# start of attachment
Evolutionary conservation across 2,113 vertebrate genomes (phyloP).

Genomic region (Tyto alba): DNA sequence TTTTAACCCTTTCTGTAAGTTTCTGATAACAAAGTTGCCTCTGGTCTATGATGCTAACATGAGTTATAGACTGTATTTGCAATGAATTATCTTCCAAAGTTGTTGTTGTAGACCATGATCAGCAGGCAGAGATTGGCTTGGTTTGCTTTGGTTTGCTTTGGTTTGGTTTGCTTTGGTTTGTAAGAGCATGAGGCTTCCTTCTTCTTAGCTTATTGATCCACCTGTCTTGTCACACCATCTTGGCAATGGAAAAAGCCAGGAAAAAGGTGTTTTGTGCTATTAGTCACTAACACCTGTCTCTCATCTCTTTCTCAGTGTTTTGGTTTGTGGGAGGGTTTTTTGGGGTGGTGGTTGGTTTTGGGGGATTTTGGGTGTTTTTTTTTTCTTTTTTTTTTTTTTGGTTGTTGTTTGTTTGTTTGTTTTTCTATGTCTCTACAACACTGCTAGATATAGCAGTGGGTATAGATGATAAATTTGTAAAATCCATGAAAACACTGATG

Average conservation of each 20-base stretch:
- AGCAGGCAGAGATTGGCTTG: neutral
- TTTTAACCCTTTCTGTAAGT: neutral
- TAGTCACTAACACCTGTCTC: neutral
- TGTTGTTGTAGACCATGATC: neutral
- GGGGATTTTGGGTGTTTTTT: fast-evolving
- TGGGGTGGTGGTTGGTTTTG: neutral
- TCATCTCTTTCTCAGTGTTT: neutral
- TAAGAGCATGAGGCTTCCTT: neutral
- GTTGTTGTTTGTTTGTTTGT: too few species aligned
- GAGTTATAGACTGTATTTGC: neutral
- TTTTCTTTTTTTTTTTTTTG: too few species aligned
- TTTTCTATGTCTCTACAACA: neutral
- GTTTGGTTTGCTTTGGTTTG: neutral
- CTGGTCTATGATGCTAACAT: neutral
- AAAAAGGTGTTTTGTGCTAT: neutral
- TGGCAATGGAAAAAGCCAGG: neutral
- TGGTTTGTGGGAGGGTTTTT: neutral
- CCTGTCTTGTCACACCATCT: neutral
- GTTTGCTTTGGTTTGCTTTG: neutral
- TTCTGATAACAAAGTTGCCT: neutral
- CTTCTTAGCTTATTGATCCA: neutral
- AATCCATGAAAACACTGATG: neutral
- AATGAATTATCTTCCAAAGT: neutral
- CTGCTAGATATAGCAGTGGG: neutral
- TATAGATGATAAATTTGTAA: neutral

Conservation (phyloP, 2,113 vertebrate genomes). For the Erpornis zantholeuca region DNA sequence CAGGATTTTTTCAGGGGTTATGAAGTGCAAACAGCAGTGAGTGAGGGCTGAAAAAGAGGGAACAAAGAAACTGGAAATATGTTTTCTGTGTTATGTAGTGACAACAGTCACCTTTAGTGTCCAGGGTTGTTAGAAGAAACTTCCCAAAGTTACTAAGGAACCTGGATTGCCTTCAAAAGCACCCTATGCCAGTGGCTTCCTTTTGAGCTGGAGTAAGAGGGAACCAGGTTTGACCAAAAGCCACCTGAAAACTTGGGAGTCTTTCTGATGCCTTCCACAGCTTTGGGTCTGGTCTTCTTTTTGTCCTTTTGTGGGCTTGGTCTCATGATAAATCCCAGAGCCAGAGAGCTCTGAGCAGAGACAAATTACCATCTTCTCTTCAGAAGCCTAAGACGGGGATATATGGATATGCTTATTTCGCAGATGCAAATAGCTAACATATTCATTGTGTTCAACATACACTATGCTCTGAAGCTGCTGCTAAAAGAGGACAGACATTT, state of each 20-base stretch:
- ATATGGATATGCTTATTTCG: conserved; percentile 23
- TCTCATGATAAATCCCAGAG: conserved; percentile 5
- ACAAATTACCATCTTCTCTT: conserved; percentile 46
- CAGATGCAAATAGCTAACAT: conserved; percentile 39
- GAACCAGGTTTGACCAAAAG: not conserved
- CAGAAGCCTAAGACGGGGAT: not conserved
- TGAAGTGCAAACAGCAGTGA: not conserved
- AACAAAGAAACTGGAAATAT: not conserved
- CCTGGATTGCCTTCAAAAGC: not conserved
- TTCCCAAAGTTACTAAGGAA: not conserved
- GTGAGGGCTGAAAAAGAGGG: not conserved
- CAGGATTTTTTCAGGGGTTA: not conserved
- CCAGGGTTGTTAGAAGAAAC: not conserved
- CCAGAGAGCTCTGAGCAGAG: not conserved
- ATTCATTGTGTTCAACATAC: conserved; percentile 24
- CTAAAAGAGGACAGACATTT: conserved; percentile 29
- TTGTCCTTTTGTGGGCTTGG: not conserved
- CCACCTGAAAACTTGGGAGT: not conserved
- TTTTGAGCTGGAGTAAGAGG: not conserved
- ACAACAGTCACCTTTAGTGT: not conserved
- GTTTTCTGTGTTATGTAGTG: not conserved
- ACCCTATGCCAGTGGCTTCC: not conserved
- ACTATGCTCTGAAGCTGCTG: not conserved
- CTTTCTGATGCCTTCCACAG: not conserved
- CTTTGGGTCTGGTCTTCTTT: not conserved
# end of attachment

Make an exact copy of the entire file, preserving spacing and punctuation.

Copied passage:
Evolutionary conservation across 2,113 vertebrate genomes (phyloP).

Genomic region (Tyto alba): DNA sequence TTTTAACCCTTTCTGTAAGTTTCTGATAACAAAGTTGCCTCTGGTCTATGATGCTAACATGAGTTATAGACTGTATTTGCAATGAATTATCTTCCAAAGTTGTTGTTGTAGACCATGATCAGCAGGCAGAGATTGGCTTGGTTTGCTTTGGTTTGCTTTGGTTTGGTTTGCTTTGGTTTGTAAGAGCATGAGGCTTCCTTCTTCTTAGCTTATTGATCCACCTGTCTTGTCACACCATCTTGGCAATGGAAAAAGCCAGGAAAAAGGTGTTTTGTGCTATTAGTCACTAACACCTGTCTCTCATCTCTTTCTCAGTGTTTTGGTTTGTGGGAGGGTTTTTTGGGGTGGTGGTTGGTTTTGGGGGATTTTGGGTGTTTTTTTTTTCTTTTTTTTTTTTTTGGTTGTTGTTTGTTTGTTTGTTTTTCTATGTCTCTACAACACTGCTAGATATAGCAGTGGGTATAGATGATAAATTTGTAAAATCCATGAAAACACTGATG

Average conservation of each 20-base stretch:
- AGCAGGCAGAGATTGGCTTG: neutral
- TTTTAACCCTTTCTGTAAGT: neutral
- TAGTCACTAACACCTGTCTC: neutral
- TGTTGTTGTAGACCATGATC: neutral
- GGGGATTTTGGGTGTTTTTT: fast-evolving
- TGGGGTGGTGGTTGGTTTTG: neutral
- TCATCTCTTTCTCAGTGTTT: neutral
- TAAGAGCATGAGGCTTCCTT: neutral
- GTTGTTGTTTGTTTGTTTGT: too few species aligned
- GAGTTATAGACTGTATTTGC: neutral
- TTTTCTTTTTTTTTTTTTTG: too few species aligned
- TTTTCTATGTCTCTACAACA: neutral
- GTTTGGTTTGCTTTGGTTTG: neutral
- CTGGTCTATGATGCTAACAT: neutral
- AAAAAGGTGTTTTGTGCTAT: neutral
- TGGCAATGGAAAAAGCCAGG: neutral
- TGGTTTGTGGGAGGGTTTTT: neutral
- CCTGTCTTGTCACACCATCT: neutral
- GTTTGCTTTGGTTTGCTTTG: neutral
- TTCTGATAACAAAGTTGCCT: neutral
- CTTCTTAGCTTATTGATCCA: neutral
- AATCCATGAAAACACTGATG: neutral
- AATGAATTATCTTCCAAAGT: neutral
- CTGCTAGATATAGCAGTGGG: neutral
- TATAGATGATAAATTTGTAA: neutral

Conservation (phyloP, 2,113 vertebrate genomes). For the Erpornis zantholeuca region DNA sequence CAGGATTTTTTCAGGGGTTATGAAGTGCAAACAGCAGTGAGTGAGGGCTGAAAAAGAGGGAACAAAGAAACTGGAAATATGTTTTCTGTGTTATGTAGTGACAACAGTCACCTTTAGTGTCCAGGGTTGTTAGAAGAAACTTCCCAAAGTTACTAAGGAACCTGGATTGCCTTCAAAAGCACCCTATGCCAGTGGCTTCCTTTTGAGCTGGAGTAAGAGGGAACCAGGTTTGACCAAAAGCCACCTGAAAACTTGGGAGTCTTTCTGATGCCTTCCACAGCTTTGGGTCTGGTCTTCTTTTTGTCCTTTTGTGGGCTTGGTCTCATGATAAATCCCAGAGCCAGAGAGCTCTGAGCAGAGACAAATTACCATCTTCTCTTCAGAAGCCTAAGACGGGGATATATGGATATGCTTATTTCGCAGATGCAAATAGCTAACATATTCATTGTGTTCAACATACACTATGCTCTGAAGCTGCTGCTAAAAGAGGACAGACATTT, state of each 20-base stretch:
- ATATGGATATGCTTATTTCG: conserved; percentile 23
- TCTCATGATAAATCCCAGAG: conserved; percentile 5
- ACAAATTACCATCTTCTCTT: conserved; percentile 46
- CAGATGCAAATAGCTAACAT: conserved; percentile 39
- GAACCAGGTTTGACCAAAAG: not conserved
- CAGAAGCCTAAGACGGGGAT: not conserved
- TGAAGTGCAAACAGCAGTGA: not conserved
- AACAAAGAAACTGGAAATAT: not conserved
- CCTGGATTGCCTTCAAAAGC: not conserved
- TTCCCAAAGTTACTAAGGAA: not conserved
- GTGAGGGCTGAAAAAGAGGG: not conserved
- CAGGATTTTTTCAGGGGTTA: not conserved
- CCAGGGTTGTTAGAAGAAAC: not conserved
- CCAGAGAGCTCTGAGCAGAG: not conserved
- ATTCATTGTGTTCAACATAC: conserved; percentile 24
- CTAAAAGAGGACAGACATTT: conserved; percentile 29
- TTGTCCTTTTGTGGGCTTGG: not conserved
- CCACCTGAAAACTTGGGAGT: not conserved
- TTTTGAGCTGGAGTAAGAGG: not conserved
- ACAACAGTCACCTTTAGTGT: not conserved
- GTTTTCTGTGTTATGTAGTG: not conserved
- ACCCTATGCCAGTGGCTTCC: not conserved
- ACTATGCTCTGAAGCTGCTG: not conserved
- CTTTCTGATGCCTTCCACAG: not conserved
- CTTTGGGTCTGGTCTTCTTT: not conserved